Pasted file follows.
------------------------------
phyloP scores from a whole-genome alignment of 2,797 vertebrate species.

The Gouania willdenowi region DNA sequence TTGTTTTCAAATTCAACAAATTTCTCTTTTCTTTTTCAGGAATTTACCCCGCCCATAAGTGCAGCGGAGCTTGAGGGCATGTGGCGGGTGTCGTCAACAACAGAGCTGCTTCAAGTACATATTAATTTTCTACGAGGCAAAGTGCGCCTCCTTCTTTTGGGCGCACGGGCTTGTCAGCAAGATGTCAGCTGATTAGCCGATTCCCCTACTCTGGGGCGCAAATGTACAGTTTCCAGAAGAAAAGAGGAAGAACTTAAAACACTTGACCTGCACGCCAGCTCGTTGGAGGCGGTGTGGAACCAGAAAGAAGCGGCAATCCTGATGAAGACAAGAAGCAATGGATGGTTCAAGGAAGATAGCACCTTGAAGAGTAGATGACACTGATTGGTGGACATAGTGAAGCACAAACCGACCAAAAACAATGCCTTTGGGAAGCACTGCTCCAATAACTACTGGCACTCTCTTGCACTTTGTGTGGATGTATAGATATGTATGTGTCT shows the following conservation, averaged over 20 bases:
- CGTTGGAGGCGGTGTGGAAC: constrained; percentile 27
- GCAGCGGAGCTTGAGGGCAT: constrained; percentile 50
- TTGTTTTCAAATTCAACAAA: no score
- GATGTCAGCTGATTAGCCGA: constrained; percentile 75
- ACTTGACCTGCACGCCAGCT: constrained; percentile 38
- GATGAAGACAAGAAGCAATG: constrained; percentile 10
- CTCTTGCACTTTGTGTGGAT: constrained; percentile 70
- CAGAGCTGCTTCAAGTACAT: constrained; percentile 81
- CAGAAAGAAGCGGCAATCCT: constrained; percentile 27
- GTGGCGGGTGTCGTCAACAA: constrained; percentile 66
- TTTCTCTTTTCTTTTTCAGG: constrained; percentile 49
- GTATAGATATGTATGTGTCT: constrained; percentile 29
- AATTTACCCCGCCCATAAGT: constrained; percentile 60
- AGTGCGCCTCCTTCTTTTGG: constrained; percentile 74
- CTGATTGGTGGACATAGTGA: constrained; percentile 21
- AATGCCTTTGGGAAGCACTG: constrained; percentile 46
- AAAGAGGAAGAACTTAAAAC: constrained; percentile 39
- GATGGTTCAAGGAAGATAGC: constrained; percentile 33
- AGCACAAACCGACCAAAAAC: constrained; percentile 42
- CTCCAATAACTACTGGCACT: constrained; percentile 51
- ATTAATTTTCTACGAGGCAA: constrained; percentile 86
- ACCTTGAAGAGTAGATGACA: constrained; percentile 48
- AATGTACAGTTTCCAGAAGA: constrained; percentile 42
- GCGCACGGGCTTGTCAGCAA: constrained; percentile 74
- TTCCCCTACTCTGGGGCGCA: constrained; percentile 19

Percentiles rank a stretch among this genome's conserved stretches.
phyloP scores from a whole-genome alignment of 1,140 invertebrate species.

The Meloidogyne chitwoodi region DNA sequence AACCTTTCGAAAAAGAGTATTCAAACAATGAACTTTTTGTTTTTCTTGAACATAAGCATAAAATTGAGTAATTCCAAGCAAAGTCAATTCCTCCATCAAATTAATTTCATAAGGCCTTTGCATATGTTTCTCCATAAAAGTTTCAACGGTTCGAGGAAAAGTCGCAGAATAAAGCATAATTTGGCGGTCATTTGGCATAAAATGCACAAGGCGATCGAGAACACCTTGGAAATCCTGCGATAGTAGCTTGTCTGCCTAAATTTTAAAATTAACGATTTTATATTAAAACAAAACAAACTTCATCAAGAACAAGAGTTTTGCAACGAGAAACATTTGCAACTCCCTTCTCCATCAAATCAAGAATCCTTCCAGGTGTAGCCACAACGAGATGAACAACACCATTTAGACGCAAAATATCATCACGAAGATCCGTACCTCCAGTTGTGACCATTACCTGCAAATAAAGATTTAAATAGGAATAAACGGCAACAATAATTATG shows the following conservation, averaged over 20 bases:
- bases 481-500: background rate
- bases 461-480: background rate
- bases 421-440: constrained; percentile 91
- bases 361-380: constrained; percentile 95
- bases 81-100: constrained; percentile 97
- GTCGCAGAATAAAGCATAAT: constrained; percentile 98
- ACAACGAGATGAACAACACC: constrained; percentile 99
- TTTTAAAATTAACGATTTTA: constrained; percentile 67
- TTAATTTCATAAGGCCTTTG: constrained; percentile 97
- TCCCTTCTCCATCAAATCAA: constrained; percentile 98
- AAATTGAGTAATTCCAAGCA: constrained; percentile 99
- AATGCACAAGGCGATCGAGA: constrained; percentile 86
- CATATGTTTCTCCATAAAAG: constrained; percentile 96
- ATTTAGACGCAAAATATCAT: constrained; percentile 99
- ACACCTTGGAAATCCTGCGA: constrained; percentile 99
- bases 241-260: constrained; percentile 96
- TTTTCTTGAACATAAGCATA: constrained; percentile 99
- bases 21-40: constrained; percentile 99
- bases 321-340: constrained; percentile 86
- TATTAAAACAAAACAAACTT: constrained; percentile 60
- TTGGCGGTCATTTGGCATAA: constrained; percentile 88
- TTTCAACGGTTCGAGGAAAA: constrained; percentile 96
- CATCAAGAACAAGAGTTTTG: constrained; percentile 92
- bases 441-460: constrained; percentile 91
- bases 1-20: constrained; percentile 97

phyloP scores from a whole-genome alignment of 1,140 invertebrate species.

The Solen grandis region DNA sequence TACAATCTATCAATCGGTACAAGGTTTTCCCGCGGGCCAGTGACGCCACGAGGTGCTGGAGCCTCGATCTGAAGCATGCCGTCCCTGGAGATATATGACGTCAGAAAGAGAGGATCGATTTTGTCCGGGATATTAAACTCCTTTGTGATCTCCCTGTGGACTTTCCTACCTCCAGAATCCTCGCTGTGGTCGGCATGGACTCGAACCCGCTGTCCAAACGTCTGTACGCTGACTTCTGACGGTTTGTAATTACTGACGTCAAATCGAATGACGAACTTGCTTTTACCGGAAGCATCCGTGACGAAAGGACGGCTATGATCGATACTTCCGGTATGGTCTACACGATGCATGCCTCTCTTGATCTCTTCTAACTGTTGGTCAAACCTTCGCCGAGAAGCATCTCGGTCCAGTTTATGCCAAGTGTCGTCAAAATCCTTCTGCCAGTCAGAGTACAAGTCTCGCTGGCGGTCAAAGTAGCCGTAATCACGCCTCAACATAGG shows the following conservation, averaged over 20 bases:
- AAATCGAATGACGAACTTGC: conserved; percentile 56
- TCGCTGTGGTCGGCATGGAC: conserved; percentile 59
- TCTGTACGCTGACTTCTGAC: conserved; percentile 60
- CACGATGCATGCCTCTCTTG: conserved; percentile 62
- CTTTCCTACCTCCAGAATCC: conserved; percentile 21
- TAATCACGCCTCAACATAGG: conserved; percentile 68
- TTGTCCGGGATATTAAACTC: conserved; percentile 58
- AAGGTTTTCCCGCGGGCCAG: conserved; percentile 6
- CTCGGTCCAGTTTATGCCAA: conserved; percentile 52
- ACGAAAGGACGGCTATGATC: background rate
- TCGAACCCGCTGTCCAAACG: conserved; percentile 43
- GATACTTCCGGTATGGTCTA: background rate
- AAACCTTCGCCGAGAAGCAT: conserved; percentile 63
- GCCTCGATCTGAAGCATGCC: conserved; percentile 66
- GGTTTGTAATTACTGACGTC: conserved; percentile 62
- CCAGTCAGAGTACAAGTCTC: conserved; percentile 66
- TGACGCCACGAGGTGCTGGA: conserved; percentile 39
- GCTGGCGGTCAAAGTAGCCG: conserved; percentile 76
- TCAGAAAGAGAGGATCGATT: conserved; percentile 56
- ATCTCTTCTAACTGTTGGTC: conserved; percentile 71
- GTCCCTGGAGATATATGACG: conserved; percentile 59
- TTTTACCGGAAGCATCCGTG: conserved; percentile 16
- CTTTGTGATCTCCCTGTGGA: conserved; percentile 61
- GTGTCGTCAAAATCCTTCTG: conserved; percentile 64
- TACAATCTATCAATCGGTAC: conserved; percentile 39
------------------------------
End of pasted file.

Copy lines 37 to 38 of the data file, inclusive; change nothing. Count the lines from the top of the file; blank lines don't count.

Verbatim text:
- ACAACGAGATGAACAACACC: constrained; percentile 99
- TTTTAAAATTAACGATTTTA: constrained; percentile 67